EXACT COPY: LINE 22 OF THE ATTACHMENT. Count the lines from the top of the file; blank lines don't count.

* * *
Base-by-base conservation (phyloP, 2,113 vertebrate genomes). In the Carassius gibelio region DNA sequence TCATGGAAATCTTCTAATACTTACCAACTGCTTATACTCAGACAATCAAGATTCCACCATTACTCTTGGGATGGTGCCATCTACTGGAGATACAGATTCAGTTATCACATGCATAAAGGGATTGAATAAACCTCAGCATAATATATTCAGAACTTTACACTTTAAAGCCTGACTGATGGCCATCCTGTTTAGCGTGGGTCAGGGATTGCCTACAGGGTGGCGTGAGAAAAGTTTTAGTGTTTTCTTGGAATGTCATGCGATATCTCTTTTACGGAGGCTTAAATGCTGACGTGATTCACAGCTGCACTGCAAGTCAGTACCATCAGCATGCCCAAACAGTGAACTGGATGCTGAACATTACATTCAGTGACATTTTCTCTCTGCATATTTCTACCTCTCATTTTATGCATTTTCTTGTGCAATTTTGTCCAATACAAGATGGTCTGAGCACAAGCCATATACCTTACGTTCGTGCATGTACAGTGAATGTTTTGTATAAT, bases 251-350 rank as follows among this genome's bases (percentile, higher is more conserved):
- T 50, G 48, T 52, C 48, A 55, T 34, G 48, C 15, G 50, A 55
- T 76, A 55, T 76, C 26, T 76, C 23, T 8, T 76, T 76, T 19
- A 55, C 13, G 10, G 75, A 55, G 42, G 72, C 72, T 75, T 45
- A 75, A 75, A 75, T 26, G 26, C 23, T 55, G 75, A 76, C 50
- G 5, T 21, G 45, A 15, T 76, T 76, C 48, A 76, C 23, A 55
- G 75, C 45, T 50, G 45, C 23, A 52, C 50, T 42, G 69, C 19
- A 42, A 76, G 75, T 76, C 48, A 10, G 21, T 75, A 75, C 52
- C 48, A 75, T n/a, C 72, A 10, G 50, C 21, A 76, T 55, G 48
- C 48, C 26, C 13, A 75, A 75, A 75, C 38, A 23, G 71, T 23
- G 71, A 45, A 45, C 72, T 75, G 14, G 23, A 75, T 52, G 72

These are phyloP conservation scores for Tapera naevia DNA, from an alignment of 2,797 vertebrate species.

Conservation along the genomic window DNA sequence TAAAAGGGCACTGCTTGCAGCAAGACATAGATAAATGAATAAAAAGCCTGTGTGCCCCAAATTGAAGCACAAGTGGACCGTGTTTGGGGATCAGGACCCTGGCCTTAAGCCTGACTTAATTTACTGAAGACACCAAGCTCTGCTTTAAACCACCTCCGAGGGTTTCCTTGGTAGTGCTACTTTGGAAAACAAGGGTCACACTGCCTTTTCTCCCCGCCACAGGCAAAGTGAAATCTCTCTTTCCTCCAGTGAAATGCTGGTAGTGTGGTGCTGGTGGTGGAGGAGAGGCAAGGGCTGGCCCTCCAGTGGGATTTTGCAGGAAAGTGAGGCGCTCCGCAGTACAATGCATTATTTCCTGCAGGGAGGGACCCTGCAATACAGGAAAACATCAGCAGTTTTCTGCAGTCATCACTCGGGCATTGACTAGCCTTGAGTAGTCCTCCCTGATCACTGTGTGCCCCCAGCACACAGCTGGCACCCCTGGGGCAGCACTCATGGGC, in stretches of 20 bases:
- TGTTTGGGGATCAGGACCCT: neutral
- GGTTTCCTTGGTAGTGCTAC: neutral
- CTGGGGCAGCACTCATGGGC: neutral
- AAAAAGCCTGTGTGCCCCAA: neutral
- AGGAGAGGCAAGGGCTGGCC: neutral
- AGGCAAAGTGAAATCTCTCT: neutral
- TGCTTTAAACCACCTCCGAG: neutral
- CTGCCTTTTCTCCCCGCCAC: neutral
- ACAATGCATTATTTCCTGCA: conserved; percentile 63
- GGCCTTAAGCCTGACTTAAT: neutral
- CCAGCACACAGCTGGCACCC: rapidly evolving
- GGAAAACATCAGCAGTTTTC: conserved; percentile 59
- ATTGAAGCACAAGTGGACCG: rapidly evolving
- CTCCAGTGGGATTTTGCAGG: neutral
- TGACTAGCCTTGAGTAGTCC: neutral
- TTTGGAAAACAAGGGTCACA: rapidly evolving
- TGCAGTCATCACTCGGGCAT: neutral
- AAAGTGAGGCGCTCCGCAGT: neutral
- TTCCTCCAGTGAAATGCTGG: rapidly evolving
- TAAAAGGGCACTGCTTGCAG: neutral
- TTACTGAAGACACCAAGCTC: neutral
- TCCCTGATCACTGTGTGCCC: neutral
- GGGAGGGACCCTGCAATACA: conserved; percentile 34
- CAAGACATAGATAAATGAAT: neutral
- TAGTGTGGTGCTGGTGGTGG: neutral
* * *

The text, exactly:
- ACAATGCATTATTTCCTGCA: conserved; percentile 63